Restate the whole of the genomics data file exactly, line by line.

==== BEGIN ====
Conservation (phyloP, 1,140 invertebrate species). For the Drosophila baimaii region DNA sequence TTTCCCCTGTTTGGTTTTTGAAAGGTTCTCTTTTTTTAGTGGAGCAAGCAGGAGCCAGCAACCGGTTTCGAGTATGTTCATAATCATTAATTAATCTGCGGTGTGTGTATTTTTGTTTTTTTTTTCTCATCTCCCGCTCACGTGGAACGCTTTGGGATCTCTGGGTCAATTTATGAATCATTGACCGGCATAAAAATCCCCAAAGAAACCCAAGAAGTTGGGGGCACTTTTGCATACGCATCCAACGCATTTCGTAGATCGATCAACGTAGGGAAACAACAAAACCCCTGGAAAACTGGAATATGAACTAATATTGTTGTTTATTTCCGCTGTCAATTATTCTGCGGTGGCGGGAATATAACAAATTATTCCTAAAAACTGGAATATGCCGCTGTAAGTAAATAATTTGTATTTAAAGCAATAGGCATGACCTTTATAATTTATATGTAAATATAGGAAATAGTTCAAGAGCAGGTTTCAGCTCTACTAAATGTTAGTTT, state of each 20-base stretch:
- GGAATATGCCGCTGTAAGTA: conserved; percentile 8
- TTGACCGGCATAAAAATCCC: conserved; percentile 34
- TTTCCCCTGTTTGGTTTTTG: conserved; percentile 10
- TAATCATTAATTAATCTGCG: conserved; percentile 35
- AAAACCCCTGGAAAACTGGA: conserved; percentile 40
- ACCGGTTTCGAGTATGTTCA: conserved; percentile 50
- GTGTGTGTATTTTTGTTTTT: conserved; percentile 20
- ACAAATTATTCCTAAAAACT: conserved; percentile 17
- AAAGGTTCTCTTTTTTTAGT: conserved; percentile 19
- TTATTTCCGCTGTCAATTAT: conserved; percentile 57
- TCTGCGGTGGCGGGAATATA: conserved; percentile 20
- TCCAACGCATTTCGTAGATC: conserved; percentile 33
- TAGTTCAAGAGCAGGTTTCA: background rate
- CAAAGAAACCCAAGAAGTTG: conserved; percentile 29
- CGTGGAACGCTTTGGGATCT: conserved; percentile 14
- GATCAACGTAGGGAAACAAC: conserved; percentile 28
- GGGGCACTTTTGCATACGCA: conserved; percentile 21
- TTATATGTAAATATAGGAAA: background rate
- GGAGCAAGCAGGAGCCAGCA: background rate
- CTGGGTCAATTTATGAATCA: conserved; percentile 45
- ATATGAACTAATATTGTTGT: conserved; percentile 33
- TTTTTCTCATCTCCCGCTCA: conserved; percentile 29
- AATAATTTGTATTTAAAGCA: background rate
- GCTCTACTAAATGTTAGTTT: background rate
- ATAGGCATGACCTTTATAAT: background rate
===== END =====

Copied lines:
Conservation (phyloP, 1,140 invertebrate species). For the Drosophila baimaii region DNA sequence TTTCCCCTGTTTGGTTTTTGAAAGGTTCTCTTTTTTTAGTGGAGCAAGCAGGAGCCAGCAACCGGTTTCGAGTATGTTCATAATCATTAATTAATCTGCGGTGTGTGTATTTTTGTTTTTTTTTTCTCATCTCCCGCTCACGTGGAACGCTTTGGGATCTCTGGGTCAATTTATGAATCATTGACCGGCATAAAAATCCCCAAAGAAACCCAAGAAGTTGGGGGCACTTTTGCATACGCATCCAACGCATTTCGTAGATCGATCAACGTAGGGAAACAACAAAACCCCTGGAAAACTGGAATATGAACTAATATTGTTGTTTATTTCCGCTGTCAATTATTCTGCGGTGGCGGGAATATAACAAATTATTCCTAAAAACTGGAATATGCCGCTGTAAGTAAATAATTTGTATTTAAAGCAATAGGCATGACCTTTATAATTTATATGTAAATATAGGAAATAGTTCAAGAGCAGGTTTCAGCTCTACTAAATGTTAGTTT, state of each 20-base stretch:
- GGAATATGCCGCTGTAAGTA: conserved; percentile 8
- TTGACCGGCATAAAAATCCC: conserved; percentile 34
- TTTCCCCTGTTTGGTTTTTG: conserved; percentile 10
- TAATCATTAATTAATCTGCG: conserved; percentile 35
- AAAACCCCTGGAAAACTGGA: conserved; percentile 40
- ACCGGTTTCGAGTATGTTCA: conserved; percentile 50
- GTGTGTGTATTTTTGTTTTT: conserved; percentile 20
- ACAAATTATTCCTAAAAACT: conserved; percentile 17
- AAAGGTTCTCTTTTTTTAGT: conserved; percentile 19
- TTATTTCCGCTGTCAATTAT: conserved; percentile 57
- TCTGCGGTGGCGGGAATATA: conserved; percentile 20
- TCCAACGCATTTCGTAGATC: conserved; percentile 33
- TAGTTCAAGAGCAGGTTTCA: background rate
- CAAAGAAACCCAAGAAGTTG: conserved; percentile 29
- CGTGGAACGCTTTGGGATCT: conserved; percentile 14
- GATCAACGTAGGGAAACAAC: conserved; percentile 28
- GGGGCACTTTTGCATACGCA: conserved; percentile 21
- TTATATGTAAATATAGGAAA: background rate
- GGAGCAAGCAGGAGCCAGCA: background rate
- CTGGGTCAATTTATGAATCA: conserved; percentile 45
- ATATGAACTAATATTGTTGT: conserved; percentile 33
- TTTTTCTCATCTCCCGCTCA: conserved; percentile 29
- AATAATTTGTATTTAAAGCA: background rate
- GCTCTACTAAATGTTAGTTT: background rate
- ATAGGCATGACCTTTATAAT: background rate